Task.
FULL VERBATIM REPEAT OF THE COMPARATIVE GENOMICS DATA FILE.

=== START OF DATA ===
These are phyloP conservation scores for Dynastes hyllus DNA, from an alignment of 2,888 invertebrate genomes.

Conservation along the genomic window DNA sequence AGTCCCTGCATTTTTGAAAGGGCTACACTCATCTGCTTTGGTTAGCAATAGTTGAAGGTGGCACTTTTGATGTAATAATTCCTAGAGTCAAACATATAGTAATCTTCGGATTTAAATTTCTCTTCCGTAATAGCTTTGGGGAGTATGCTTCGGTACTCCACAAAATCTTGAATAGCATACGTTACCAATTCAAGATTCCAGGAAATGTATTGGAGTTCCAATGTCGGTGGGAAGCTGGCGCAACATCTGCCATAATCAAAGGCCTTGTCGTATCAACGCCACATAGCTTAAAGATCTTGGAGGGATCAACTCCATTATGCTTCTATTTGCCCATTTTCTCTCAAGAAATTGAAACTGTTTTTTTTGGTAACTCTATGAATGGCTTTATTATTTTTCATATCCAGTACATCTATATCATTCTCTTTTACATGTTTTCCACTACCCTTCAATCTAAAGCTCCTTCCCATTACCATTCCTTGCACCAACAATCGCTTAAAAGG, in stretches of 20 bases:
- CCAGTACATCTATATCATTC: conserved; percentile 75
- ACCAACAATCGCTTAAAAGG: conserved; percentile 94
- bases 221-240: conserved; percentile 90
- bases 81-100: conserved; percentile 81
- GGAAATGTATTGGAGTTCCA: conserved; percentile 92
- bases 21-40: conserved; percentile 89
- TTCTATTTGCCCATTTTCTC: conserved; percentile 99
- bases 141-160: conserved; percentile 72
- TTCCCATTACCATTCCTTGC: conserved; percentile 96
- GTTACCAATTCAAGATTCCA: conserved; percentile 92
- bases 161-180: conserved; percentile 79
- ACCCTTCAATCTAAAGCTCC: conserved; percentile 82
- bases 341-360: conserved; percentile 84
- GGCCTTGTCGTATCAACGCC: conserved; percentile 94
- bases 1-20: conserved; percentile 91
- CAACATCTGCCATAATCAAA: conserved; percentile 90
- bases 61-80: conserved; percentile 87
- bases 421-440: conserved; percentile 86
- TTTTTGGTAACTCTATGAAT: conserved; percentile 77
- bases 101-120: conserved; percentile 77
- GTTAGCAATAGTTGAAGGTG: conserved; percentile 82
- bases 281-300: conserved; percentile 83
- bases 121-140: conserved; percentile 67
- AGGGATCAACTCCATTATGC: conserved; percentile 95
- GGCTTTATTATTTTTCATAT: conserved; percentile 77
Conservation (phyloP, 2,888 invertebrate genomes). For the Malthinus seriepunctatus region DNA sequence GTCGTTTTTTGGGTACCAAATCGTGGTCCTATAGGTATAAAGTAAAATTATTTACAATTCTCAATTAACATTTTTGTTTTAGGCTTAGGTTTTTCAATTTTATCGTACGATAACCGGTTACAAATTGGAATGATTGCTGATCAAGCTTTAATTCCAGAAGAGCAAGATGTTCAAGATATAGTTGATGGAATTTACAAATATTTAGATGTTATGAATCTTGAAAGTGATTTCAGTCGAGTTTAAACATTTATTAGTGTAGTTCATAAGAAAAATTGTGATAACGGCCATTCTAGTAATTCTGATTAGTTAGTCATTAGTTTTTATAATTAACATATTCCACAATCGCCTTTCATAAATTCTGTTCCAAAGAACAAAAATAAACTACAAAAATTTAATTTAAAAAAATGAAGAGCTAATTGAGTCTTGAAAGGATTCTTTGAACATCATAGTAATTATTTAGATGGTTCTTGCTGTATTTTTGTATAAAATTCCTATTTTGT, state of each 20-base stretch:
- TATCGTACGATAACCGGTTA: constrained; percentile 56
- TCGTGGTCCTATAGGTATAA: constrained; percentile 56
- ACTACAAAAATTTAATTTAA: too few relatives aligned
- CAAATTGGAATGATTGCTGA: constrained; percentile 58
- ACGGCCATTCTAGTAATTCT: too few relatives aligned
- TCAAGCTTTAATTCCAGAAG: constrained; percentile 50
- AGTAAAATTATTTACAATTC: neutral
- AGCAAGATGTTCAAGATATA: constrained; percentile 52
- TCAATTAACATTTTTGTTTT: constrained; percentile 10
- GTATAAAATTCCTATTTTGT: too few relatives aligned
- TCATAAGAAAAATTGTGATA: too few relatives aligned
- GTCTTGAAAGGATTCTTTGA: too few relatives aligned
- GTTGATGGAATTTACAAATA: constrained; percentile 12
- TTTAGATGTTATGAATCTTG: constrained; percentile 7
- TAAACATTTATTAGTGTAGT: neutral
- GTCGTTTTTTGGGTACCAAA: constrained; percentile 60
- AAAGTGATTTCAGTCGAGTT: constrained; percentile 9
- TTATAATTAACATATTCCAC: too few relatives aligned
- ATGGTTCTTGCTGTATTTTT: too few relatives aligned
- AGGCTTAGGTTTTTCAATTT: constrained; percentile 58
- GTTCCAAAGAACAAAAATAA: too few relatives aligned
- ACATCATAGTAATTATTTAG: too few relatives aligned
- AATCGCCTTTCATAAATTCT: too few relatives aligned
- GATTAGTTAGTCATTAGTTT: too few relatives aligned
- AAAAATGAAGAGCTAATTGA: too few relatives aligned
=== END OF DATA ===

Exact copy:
These are phyloP conservation scores for Dynastes hyllus DNA, from an alignment of 2,888 invertebrate genomes.

Conservation along the genomic window DNA sequence AGTCCCTGCATTTTTGAAAGGGCTACACTCATCTGCTTTGGTTAGCAATAGTTGAAGGTGGCACTTTTGATGTAATAATTCCTAGAGTCAAACATATAGTAATCTTCGGATTTAAATTTCTCTTCCGTAATAGCTTTGGGGAGTATGCTTCGGTACTCCACAAAATCTTGAATAGCATACGTTACCAATTCAAGATTCCAGGAAATGTATTGGAGTTCCAATGTCGGTGGGAAGCTGGCGCAACATCTGCCATAATCAAAGGCCTTGTCGTATCAACGCCACATAGCTTAAAGATCTTGGAGGGATCAACTCCATTATGCTTCTATTTGCCCATTTTCTCTCAAGAAATTGAAACTGTTTTTTTTGGTAACTCTATGAATGGCTTTATTATTTTTCATATCCAGTACATCTATATCATTCTCTTTTACATGTTTTCCACTACCCTTCAATCTAAAGCTCCTTCCCATTACCATTCCTTGCACCAACAATCGCTTAAAAGG, in stretches of 20 bases:
- CCAGTACATCTATATCATTC: conserved; percentile 75
- ACCAACAATCGCTTAAAAGG: conserved; percentile 94
- bases 221-240: conserved; percentile 90
- bases 81-100: conserved; percentile 81
- GGAAATGTATTGGAGTTCCA: conserved; percentile 92
- bases 21-40: conserved; percentile 89
- TTCTATTTGCCCATTTTCTC: conserved; percentile 99
- bases 141-160: conserved; percentile 72
- TTCCCATTACCATTCCTTGC: conserved; percentile 96
- GTTACCAATTCAAGATTCCA: conserved; percentile 92
- bases 161-180: conserved; percentile 79
- ACCCTTCAATCTAAAGCTCC: conserved; percentile 82
- bases 341-360: conserved; percentile 84
- GGCCTTGTCGTATCAACGCC: conserved; percentile 94
- bases 1-20: conserved; percentile 91
- CAACATCTGCCATAATCAAA: conserved; percentile 90
- bases 61-80: conserved; percentile 87
- bases 421-440: conserved; percentile 86
- TTTTTGGTAACTCTATGAAT: conserved; percentile 77
- bases 101-120: conserved; percentile 77
- GTTAGCAATAGTTGAAGGTG: conserved; percentile 82
- bases 281-300: conserved; percentile 83
- bases 121-140: conserved; percentile 67
- AGGGATCAACTCCATTATGC: conserved; percentile 95
- GGCTTTATTATTTTTCATAT: conserved; percentile 77
Conservation (phyloP, 2,888 invertebrate genomes). For the Malthinus seriepunctatus region DNA sequence GTCGTTTTTTGGGTACCAAATCGTGGTCCTATAGGTATAAAGTAAAATTATTTACAATTCTCAATTAACATTTTTGTTTTAGGCTTAGGTTTTTCAATTTTATCGTACGATAACCGGTTACAAATTGGAATGATTGCTGATCAAGCTTTAATTCCAGAAGAGCAAGATGTTCAAGATATAGTTGATGGAATTTACAAATATTTAGATGTTATGAATCTTGAAAGTGATTTCAGTCGAGTTTAAACATTTATTAGTGTAGTTCATAAGAAAAATTGTGATAACGGCCATTCTAGTAATTCTGATTAGTTAGTCATTAGTTTTTATAATTAACATATTCCACAATCGCCTTTCATAAATTCTGTTCCAAAGAACAAAAATAAACTACAAAAATTTAATTTAAAAAAATGAAGAGCTAATTGAGTCTTGAAAGGATTCTTTGAACATCATAGTAATTATTTAGATGGTTCTTGCTGTATTTTTGTATAAAATTCCTATTTTGT, state of each 20-base stretch:
- TATCGTACGATAACCGGTTA: constrained; percentile 56
- TCGTGGTCCTATAGGTATAA: constrained; percentile 56
- ACTACAAAAATTTAATTTAA: too few relatives aligned
- CAAATTGGAATGATTGCTGA: constrained; percentile 58
- ACGGCCATTCTAGTAATTCT: too few relatives aligned
- TCAAGCTTTAATTCCAGAAG: constrained; percentile 50
- AGTAAAATTATTTACAATTC: neutral
- AGCAAGATGTTCAAGATATA: constrained; percentile 52
- TCAATTAACATTTTTGTTTT: constrained; percentile 10
- GTATAAAATTCCTATTTTGT: too few relatives aligned
- TCATAAGAAAAATTGTGATA: too few relatives aligned
- GTCTTGAAAGGATTCTTTGA: too few relatives aligned
- GTTGATGGAATTTACAAATA: constrained; percentile 12
- TTTAGATGTTATGAATCTTG: constrained; percentile 7
- TAAACATTTATTAGTGTAGT: neutral
- GTCGTTTTTTGGGTACCAAA: constrained; percentile 60
- AAAGTGATTTCAGTCGAGTT: constrained; percentile 9
- TTATAATTAACATATTCCAC: too few relatives aligned
- ATGGTTCTTGCTGTATTTTT: too few relatives aligned
- AGGCTTAGGTTTTTCAATTT: constrained; percentile 58
- GTTCCAAAGAACAAAAATAA: too few relatives aligned
- ACATCATAGTAATTATTTAG: too few relatives aligned
- AATCGCCTTTCATAAATTCT: too few relatives aligned
- GATTAGTTAGTCATTAGTTT: too few relatives aligned
- AAAAATGAAGAGCTAATTGA: too few relatives aligned